The application of a system of relief for the body, generally denominated Poor-rate, has, by, many, in our day, been strongly deprecated, as ultimately endangering the tone and the health of human society; but whatever may he said on that subject, let these same individuals, and all others, have a care how they interfere here. The professed application of relief to the mind, by any theoretical scheme of man's devising, where a constitution of God's own creation and upholding stands ready before us, must ever be productive of consequences the most pernicious. Were human benevolence uniformly associated with wisdom; were it not found often connected with want of forethought; in its impatience of applying a remedy, were it not often particularly impatient of what may seem the most formidable, though it should have been proved to be the only right commencement; were it not too often heedless of patient and powerful, because prospective measures, then the constitution of the human family would not have been so often and so sadly overlooked. Such, however, being the imperfections which often accompany the contrivances of human benevolence, may I not inquire, whether it is not very possible, or rather very likely, in this day of plans and schemes, for benevolence itself, if not associated with other qualities, to frame, without-doors, some things which, on the parental mind within, shall operate so far as a bounty on idleness, and as a drawback on exertion; so far take from parental obligation its appropriate awe, and from parental neglect its salutary shame; so far deprive parental improvidence of its just responsibility, and parental foresight of its fair, and rich, and delightful reward? These are at least important questions, and to me they seem to deserve the deliberate and serious consideration of not a few.

To the occasional aberrations of human benevolence, however, I need not be confined. In man, generally, there is a strong, if not a constant tendency, either to overlook or slight, and then to interfere with the arrangements of Infinite Wisdom; or if one party slight or neglect them, another at last interferes, not by calling men to first principles, and their consequently incumbent duty to God, but in the way of furnishing some expedient of human ingenuity, to supply the defect, and restore the tone of society. The vanity, however, of any such interference here, will, I presume, be more apparent, when the designs of the Almighty, in framing and upholding the Family Constitution, are regarded with serious attention. If it is true, that “God never made his work for man to mend," in every design of his the ends must be carefully observed, since, if those ends could have been reached by the ingenuity of man, no such constitution of things had existed. As a specimen of these, take the following :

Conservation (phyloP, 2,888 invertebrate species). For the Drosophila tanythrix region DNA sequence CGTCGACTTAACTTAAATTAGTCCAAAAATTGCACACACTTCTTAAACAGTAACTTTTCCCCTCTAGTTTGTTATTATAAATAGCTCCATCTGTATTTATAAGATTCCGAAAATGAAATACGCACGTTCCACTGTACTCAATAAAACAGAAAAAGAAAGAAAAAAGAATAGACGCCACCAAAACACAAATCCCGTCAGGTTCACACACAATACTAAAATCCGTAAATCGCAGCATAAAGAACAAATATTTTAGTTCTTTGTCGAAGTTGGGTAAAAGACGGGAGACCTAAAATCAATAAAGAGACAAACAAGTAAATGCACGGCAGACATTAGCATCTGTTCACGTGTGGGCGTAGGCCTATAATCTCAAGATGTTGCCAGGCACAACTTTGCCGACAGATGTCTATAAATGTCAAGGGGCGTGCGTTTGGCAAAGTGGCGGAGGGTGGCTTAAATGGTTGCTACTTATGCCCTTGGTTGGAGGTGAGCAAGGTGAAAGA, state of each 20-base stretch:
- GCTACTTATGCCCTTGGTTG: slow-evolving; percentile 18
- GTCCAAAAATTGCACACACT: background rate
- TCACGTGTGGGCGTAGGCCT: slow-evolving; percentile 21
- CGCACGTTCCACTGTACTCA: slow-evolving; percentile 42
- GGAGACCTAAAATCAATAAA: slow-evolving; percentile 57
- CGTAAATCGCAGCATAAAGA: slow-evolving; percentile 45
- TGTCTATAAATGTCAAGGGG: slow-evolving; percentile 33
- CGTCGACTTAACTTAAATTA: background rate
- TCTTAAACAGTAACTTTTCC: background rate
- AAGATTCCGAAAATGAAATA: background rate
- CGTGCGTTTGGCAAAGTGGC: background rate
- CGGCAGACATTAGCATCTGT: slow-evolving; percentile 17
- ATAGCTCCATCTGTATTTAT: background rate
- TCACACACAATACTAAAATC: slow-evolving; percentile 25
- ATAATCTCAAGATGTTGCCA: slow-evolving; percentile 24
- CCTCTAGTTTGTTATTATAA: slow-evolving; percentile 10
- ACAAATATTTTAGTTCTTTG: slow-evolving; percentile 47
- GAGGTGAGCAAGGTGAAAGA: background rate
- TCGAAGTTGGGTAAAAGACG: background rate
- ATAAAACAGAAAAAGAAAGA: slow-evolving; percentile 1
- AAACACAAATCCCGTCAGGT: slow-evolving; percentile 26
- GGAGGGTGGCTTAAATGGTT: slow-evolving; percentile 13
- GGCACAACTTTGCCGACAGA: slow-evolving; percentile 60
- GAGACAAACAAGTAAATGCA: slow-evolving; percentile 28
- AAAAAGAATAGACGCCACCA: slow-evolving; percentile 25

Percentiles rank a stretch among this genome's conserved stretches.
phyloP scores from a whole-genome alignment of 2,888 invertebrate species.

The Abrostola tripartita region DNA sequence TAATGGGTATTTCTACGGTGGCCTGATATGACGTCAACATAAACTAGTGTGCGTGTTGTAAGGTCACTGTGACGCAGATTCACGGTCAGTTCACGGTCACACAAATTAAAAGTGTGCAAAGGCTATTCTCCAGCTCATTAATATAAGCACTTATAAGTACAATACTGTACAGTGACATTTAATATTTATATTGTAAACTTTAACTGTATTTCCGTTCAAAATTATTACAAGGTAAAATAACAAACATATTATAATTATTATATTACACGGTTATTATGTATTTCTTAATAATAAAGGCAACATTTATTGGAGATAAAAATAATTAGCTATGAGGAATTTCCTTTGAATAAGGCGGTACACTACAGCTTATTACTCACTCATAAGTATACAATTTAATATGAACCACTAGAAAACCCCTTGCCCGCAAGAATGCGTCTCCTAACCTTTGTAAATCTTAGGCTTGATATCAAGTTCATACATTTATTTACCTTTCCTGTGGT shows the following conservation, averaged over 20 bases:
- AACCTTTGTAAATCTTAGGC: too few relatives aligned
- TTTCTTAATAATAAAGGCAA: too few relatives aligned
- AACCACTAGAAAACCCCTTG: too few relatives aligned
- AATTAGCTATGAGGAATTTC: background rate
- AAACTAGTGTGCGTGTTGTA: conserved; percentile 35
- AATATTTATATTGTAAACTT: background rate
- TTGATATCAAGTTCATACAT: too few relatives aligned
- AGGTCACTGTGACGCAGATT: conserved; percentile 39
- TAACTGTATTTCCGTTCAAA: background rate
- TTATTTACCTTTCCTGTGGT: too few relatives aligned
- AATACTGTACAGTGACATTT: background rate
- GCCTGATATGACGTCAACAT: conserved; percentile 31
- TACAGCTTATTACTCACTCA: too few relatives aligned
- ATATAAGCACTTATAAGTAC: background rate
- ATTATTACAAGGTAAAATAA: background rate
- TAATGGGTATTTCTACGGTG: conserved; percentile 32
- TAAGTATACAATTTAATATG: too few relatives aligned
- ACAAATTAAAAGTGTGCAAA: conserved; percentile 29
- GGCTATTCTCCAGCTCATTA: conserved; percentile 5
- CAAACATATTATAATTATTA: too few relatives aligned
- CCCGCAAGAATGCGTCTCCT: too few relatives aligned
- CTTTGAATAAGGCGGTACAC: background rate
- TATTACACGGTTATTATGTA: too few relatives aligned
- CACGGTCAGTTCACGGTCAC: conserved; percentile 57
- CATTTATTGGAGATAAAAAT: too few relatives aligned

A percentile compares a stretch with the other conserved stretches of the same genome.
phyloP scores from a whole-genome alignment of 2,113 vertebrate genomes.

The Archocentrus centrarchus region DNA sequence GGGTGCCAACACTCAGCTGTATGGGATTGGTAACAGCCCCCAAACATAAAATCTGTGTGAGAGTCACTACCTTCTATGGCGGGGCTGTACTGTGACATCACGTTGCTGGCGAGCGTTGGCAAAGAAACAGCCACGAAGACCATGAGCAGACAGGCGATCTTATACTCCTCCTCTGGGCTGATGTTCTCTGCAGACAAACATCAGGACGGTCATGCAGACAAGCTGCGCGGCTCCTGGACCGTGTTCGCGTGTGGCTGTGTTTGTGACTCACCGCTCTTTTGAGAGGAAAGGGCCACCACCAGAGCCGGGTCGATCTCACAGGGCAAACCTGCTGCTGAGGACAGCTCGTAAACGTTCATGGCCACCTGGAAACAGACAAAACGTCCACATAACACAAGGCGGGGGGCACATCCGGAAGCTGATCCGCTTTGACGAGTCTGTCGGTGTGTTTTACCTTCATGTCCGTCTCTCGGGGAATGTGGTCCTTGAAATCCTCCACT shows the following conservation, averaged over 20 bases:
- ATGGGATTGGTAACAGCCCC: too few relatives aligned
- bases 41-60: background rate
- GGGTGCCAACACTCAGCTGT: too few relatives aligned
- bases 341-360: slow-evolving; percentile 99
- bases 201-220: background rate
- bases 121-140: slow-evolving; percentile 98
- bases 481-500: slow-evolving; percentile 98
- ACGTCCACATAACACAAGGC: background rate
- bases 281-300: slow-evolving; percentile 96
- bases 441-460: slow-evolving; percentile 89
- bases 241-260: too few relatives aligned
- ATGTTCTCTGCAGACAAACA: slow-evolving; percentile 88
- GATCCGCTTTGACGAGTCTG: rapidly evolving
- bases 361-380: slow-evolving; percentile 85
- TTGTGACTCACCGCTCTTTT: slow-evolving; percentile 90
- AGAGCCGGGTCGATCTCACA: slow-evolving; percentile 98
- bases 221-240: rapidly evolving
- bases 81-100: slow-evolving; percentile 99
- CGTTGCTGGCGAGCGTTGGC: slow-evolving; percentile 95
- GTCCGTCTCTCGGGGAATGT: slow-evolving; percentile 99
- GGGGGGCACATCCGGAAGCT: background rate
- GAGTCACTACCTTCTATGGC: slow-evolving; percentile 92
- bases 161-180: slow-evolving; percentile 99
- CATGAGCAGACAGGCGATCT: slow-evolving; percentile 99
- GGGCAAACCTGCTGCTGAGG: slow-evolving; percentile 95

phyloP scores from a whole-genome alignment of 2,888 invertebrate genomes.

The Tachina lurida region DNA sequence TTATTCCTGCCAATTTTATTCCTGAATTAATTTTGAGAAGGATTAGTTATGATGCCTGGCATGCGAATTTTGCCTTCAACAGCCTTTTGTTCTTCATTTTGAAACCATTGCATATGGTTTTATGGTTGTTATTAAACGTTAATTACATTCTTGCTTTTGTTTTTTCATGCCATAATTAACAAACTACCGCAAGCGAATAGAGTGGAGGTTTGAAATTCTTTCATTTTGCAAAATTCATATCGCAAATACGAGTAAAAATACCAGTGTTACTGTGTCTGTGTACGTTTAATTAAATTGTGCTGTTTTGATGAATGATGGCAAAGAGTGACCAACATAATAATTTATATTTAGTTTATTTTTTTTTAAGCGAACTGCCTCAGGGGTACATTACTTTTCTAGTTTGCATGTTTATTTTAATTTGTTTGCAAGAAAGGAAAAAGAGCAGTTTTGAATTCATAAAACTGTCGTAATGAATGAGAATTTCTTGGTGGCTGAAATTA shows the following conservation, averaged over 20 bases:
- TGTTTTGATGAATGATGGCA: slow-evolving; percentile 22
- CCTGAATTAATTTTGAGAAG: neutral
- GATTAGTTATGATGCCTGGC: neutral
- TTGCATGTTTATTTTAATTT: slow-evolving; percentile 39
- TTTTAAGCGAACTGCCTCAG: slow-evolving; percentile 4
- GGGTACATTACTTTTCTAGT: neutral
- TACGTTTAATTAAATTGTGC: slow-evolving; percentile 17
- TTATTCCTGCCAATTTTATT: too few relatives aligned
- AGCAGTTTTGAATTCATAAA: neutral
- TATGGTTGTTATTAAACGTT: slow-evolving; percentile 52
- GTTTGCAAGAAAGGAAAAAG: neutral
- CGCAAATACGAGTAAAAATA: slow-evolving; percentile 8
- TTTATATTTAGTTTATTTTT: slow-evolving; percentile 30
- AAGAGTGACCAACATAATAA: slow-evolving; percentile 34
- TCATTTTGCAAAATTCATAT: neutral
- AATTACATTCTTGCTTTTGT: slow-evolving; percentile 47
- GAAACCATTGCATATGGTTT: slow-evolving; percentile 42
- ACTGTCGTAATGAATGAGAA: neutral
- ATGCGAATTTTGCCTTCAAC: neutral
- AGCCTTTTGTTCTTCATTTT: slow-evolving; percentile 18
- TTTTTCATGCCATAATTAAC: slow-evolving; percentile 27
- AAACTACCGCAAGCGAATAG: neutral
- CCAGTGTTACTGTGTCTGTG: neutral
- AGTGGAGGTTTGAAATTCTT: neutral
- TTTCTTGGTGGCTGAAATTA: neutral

1. By the Family Constitution, its divine Founder intended to produce and prolong natural affection; for this alone has done both.

“ To the human race, the importance of natural affection is incalculable. It resists, in a great degree, the tendency to absolute selfishness; expands and softens the heart; excites and nourishes sympathy and compassion ; and prevents the world from becoming the seat of unbearable violence and cruelty. But natural affection is solely the result of natural relations, and almost all these are originated by the family state ; while with every other distribution of mankind, which can be substituted or proposed, they are wholly incompatible. Besides the attachment which natural affection forms in men towards the branches of their families, ultimately extends itself, and by a natural process, to their country and laws, their government and nation."*

“ Domestic love is sure the mind to wake,

As the small pebble stirs the peaceful lake;
The centre moved, a circle straight succeeds,
Another still, and still another spreads;
Child, Parent, neighbor, first it will embrace,
His country next, and next all human race.”

[blocks in formation]
« PreviousContinue »